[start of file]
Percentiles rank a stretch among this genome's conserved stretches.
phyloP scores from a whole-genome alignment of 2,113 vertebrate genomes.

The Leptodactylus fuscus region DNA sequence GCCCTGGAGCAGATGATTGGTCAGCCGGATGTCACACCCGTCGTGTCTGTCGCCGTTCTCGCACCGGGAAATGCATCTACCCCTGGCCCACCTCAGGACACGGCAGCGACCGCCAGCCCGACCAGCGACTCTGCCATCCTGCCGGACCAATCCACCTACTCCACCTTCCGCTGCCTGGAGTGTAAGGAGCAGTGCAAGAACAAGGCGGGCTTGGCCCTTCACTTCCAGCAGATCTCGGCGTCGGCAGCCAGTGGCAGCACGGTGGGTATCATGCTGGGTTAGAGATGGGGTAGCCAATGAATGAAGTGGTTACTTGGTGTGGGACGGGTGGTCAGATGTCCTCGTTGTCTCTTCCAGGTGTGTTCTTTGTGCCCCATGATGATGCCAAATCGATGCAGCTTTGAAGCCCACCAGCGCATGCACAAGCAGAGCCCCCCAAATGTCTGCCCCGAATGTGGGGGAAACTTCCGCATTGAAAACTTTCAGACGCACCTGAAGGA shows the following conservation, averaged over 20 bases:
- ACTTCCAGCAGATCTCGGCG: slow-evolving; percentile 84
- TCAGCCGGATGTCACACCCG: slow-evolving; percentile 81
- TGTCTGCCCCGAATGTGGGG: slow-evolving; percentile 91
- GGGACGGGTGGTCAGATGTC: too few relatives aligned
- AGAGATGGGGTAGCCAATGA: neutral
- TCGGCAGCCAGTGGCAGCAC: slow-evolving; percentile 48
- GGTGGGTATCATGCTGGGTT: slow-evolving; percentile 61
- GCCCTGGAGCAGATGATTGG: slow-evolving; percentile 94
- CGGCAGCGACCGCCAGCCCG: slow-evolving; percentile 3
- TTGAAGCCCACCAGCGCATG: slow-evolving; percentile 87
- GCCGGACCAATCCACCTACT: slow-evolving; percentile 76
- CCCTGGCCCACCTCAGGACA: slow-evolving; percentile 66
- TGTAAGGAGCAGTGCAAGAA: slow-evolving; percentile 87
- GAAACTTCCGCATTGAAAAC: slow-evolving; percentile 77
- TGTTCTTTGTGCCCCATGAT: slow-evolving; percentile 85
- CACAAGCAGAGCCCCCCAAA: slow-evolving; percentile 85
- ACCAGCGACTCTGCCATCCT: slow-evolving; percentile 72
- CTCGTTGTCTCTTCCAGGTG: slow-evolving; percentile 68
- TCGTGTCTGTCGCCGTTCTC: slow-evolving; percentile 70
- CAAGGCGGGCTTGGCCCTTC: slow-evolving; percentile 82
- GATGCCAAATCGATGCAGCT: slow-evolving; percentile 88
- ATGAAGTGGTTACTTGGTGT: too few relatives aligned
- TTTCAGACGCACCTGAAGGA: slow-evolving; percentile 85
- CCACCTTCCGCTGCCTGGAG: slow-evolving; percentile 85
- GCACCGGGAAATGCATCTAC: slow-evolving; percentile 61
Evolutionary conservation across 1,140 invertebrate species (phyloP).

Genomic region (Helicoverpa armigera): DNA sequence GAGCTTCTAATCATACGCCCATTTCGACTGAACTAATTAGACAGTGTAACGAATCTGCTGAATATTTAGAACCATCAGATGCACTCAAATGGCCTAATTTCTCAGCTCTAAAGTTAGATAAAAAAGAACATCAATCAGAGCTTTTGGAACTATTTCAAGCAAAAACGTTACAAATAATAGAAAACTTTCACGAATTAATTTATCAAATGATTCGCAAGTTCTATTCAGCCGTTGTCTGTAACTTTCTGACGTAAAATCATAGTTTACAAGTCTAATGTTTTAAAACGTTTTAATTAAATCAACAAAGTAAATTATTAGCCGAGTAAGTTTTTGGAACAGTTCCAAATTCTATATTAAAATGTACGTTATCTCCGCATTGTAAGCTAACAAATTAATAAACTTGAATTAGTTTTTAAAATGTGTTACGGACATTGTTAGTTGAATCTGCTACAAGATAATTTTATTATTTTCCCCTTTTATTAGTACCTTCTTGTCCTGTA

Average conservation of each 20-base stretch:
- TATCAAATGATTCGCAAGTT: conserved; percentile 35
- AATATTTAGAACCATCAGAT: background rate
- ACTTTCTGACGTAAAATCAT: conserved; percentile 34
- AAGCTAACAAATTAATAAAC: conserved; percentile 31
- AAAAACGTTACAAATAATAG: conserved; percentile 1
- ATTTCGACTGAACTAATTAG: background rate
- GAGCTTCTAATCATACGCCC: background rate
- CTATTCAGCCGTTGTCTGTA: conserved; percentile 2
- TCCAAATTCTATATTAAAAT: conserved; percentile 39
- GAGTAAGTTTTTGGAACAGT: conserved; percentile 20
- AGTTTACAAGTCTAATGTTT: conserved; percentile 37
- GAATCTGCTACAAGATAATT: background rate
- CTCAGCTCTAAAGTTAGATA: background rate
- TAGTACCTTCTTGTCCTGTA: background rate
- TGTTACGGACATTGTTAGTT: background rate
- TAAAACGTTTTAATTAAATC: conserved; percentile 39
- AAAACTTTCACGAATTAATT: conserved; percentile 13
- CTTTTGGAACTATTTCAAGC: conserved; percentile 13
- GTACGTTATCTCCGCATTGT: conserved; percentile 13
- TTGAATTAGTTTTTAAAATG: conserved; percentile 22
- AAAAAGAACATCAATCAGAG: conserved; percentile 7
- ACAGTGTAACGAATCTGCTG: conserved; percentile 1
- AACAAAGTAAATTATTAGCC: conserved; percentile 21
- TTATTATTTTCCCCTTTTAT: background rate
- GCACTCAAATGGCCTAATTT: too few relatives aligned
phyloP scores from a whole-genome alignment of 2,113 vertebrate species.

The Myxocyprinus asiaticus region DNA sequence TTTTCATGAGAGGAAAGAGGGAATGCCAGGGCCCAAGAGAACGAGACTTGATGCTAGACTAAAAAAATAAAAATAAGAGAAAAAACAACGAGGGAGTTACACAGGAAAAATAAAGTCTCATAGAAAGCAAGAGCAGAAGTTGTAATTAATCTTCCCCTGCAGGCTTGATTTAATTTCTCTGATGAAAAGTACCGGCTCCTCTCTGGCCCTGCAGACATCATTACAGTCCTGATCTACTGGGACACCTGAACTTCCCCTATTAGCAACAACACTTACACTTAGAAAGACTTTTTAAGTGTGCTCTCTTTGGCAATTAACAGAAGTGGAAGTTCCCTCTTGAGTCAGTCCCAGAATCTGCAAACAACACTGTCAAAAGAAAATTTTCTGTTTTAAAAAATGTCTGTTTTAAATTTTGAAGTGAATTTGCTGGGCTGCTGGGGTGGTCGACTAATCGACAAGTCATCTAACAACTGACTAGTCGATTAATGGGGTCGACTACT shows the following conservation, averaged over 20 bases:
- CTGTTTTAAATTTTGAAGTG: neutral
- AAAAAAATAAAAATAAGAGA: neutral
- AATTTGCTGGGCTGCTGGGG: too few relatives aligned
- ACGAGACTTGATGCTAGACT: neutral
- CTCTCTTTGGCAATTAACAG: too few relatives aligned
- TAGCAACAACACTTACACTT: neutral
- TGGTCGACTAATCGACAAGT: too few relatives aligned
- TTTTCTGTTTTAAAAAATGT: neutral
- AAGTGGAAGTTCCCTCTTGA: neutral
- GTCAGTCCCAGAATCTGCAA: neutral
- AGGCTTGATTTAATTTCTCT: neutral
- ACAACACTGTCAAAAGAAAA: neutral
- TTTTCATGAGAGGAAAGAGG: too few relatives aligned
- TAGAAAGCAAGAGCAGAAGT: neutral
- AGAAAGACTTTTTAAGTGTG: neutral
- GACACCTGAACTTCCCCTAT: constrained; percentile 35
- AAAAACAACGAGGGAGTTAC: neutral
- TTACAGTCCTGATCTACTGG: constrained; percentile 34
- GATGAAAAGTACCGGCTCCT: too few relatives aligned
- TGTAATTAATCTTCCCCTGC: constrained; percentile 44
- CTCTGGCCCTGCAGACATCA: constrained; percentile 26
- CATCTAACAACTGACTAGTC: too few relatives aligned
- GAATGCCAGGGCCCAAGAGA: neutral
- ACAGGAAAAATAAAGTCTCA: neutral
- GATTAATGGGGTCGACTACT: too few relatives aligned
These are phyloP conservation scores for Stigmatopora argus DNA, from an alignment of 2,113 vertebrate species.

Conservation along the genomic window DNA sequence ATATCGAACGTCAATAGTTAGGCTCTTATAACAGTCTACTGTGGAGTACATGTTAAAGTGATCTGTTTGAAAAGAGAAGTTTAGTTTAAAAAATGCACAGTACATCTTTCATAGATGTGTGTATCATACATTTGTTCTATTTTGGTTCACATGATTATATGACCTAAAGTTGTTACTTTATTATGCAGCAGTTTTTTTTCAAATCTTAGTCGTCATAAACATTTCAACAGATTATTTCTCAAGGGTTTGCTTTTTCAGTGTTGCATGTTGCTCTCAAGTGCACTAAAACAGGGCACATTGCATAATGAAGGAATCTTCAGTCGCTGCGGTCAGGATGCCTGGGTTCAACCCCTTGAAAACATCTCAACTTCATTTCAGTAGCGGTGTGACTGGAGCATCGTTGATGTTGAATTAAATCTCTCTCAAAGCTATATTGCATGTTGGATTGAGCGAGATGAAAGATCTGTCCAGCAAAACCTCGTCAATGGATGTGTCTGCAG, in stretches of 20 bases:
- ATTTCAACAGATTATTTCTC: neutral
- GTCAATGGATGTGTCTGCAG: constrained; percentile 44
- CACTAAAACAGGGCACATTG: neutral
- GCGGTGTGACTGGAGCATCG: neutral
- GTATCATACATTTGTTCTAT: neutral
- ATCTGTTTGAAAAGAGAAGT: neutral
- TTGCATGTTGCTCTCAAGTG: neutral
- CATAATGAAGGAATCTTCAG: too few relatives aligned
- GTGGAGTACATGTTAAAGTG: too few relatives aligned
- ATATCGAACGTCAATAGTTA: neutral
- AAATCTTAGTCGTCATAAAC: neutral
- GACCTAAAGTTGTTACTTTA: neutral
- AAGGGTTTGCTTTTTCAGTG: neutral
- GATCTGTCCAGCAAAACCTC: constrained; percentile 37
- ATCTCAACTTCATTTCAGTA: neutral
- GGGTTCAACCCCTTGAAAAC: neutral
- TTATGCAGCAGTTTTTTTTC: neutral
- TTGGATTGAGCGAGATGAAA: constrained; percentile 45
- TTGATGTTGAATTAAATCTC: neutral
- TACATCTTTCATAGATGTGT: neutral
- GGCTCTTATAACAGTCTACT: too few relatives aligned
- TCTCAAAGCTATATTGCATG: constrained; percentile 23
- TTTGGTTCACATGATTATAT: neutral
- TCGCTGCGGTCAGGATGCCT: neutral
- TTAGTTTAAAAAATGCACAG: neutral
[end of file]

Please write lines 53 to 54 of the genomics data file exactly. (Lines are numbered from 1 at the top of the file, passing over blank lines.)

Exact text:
- ACAGTGTAACGAATCTGCTG: conserved; percentile 1
- AACAAAGTAAATTATTAGCC: conserved; percentile 21